A Battery Tender® is microprocessor-controlled to precisely monitor and maintain what the battery needs by the millisecond.

To put it plainly, a Battery Tender® will gently and perfectly blow up that balloon in our example to 100% capacity every time, and it will keep it there without popping the balloon.

Battery Tender® ProsBattery Tender® Cons
Affordably pricedOffered models may be too small (amperage) for larger systems (100AH+) if you expect a fast charge (depending on the model)
Generally a slower, gentler chargeLacks an optional (or even automatic) desulfation/equalization mode (or is not advertised)
Nearly all models maintain battery health after charging and can be left connected indefinitelyIf battery (12v) is dead and lower than 9-volts, the charger will not recognize it and will not charge (see “Pro Tip” below)
Very user-friendly with built-in safety features
Many amperage ratings to choose from (0.75amps-15amps)

Pro Tip: If your 12-volt battery is below 9-volts due to leaving the lights on your lawn tractor for a week, for example, you will find that many smart chargers will not recognize it and will not charge. Hooking your dead battery up to a working car battery with jumper cables, running the vehicle for 5 minutes, disconnecting the jumper cables and reconnecting the charger will usually give it the surface charge needed to start the charging process!

What is a Trickle Charger?

As was mentioned before, a “trickle charger” is a descriptive term for a feature that a charger possesses.

As a general rule, a “trickle charger” is a term for any battery charger with low amperage that slowly charges a battery, often taking a full 24 hours or more. A trickle charger may actually harm a battery if left connected for extended periods of time if it isn’t designed to maintain a battery after it is fully charged.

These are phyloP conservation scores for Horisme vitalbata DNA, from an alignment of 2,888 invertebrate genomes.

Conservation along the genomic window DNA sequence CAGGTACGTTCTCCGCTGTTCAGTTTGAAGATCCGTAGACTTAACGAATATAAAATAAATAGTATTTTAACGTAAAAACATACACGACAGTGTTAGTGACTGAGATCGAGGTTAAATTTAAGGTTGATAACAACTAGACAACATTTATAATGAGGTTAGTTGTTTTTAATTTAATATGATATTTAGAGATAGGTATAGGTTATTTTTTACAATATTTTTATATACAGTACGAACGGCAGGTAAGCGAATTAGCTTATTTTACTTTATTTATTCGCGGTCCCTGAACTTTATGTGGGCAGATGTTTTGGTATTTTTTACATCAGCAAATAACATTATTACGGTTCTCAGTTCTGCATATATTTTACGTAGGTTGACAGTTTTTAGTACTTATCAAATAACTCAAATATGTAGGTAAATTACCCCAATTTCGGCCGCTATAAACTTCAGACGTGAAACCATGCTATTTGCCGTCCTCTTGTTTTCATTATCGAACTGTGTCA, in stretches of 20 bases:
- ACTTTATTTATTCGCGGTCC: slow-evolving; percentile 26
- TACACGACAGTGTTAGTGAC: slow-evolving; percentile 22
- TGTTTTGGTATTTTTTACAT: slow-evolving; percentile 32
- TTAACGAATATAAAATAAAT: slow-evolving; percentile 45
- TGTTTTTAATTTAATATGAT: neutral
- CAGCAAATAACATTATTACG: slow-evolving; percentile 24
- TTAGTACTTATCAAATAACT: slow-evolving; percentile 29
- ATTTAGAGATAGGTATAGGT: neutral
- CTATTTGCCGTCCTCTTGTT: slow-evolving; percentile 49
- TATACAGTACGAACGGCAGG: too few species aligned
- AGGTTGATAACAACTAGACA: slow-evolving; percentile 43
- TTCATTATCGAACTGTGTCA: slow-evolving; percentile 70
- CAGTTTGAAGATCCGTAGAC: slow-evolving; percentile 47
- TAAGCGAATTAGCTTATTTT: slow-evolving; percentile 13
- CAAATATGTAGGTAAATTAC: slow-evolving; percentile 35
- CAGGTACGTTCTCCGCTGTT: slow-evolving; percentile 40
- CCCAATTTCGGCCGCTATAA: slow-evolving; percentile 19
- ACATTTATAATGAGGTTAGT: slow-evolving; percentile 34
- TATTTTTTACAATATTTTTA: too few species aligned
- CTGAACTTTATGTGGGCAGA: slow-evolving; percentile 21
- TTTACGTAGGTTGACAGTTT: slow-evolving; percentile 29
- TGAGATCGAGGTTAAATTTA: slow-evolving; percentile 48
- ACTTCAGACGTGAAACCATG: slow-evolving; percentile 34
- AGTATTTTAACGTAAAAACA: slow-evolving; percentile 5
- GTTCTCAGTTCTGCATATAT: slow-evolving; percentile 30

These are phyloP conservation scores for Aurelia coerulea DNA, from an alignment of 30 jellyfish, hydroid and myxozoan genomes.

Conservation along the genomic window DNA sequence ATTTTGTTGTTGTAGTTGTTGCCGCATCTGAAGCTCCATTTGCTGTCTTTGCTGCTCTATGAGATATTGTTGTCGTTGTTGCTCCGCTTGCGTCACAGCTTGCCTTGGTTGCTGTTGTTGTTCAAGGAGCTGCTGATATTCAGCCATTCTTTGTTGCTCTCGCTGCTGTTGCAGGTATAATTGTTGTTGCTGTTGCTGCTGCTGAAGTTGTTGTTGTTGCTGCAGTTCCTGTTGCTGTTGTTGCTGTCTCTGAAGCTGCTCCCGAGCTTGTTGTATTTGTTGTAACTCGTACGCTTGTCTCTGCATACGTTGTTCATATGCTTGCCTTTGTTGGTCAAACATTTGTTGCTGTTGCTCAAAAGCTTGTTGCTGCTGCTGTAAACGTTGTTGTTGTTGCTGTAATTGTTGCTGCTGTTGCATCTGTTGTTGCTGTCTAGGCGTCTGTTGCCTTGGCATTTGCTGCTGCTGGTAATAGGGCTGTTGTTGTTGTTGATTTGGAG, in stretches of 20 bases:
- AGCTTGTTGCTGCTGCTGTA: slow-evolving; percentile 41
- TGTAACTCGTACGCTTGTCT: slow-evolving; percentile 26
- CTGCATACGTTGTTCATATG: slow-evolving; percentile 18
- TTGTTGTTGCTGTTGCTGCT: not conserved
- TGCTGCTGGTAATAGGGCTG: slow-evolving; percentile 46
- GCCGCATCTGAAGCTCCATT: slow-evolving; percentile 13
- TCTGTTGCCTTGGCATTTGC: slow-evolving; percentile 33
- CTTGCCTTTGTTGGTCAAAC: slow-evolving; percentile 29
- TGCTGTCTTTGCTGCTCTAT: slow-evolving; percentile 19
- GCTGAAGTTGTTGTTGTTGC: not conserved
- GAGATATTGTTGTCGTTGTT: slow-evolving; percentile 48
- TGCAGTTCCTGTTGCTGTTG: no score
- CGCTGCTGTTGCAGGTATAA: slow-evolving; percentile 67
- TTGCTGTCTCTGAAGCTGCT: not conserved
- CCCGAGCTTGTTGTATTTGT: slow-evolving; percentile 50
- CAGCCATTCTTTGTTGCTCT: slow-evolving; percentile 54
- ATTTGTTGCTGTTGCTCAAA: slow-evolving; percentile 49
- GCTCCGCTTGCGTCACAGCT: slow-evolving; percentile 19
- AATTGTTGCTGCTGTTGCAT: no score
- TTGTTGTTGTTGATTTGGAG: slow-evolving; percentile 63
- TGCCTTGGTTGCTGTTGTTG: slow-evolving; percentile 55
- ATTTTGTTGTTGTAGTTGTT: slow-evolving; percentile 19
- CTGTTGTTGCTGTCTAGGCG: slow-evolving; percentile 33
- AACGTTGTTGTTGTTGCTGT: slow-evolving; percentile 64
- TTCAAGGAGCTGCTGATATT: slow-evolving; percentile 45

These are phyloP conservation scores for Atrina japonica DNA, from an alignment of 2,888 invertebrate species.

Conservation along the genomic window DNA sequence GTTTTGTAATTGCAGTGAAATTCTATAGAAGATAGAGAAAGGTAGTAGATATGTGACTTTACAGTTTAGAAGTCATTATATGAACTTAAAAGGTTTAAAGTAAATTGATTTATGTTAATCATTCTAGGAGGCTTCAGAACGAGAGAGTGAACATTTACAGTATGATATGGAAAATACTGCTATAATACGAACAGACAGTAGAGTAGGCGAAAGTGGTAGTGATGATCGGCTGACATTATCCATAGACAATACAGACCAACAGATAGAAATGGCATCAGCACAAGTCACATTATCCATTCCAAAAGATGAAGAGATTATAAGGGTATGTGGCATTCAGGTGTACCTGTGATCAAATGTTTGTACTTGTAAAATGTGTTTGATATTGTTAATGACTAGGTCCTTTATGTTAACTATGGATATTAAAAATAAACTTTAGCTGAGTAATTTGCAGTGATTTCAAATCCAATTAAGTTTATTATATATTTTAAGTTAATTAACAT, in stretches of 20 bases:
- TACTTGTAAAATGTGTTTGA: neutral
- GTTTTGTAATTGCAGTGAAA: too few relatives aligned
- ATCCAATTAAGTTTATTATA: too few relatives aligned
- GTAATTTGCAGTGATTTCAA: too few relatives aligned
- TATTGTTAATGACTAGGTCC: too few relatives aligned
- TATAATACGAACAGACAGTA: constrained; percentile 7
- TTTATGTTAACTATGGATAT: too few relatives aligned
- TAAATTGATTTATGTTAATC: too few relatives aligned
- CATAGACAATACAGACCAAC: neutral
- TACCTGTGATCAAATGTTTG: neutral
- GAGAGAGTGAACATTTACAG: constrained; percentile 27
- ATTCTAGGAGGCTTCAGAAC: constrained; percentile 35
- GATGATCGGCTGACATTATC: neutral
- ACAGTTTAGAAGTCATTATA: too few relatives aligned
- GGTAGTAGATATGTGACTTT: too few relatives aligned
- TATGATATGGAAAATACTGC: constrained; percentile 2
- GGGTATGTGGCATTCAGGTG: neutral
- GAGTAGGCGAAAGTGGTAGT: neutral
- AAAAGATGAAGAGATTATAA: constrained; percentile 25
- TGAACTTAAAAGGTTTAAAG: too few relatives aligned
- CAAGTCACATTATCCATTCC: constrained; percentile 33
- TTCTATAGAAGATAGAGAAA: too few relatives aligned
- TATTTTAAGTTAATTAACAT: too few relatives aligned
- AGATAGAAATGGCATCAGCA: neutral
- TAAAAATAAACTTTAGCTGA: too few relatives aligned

Generally, you’ll commonly find that chargers between 0.75 amps and 4 amps are referred to as “trickle chargers”.

It’s relative, though, and you need to consider the size of the battery when referring to a charger as a “trickle charger”.

Some trickle chargers may act like this older, moderately-sized charger which will overcharge and kill your battery if you leave it connected too long. Make sure your trickle charger is microprocessor controlled and is a maintainer. Most new “trickle chargers” are also maintainers.

If you have a 4 amp charger on a 100AH (amp hour) battery, then it could very well be considered by some to be a “trickle charger”. If the same charger was hooked up to a 12AH battery, then the charger would now have an amp rating that was 1/3 the total capacity of the battery itself! That would definitely be considered worthy of dropping the “trickle” prefix and simply be labeled a “charger”, for all intents and purposes.

If the amp rating of the charger is 5% or less of the total amp hour rating of the battery that is being charged, it probably wouldn’t raise any eyebrows if you referred to it as a “trickle charger”.

Trickle chargers may or may not maintain the battery once it reaches 100% state of charge. You will want to check the owners manual of your particular trickle charger to see what it says about any “maintenance” or “float” modes.

If you need to see how long you can expect it to take for any given charger to charge your battery, you can check out my article here which has some easy to use calculators where you simply plug in your values and are given a time. There is a quick video tutorial as well within the article to guide you through the process.

If the charger says to disconnect the leads after it reaches 100%, then it is best to do so. If you leave it hooked up too long, even a small trickle of a current can boil off the electrolyte within the battery, resulting is reduced performance and battery failure if left connected for too long.

Remember that a battery converts electrical energy into stored chemical energy. If the battery is already at 100% and the trickle charger doesn’t enter into float mode and instead keeps giving the battery a small current, then there is nothing left to convert. The battery has already reached its full conversion potential.

The excess electricity creates heat within the battery and that heat is released when the electrolyte inside the battery boils off and evaporates away.

In a flooded lead acid battery (the kind where to pop the caps to check the levels inside), distilled water can be added back to mitigate this to a degree.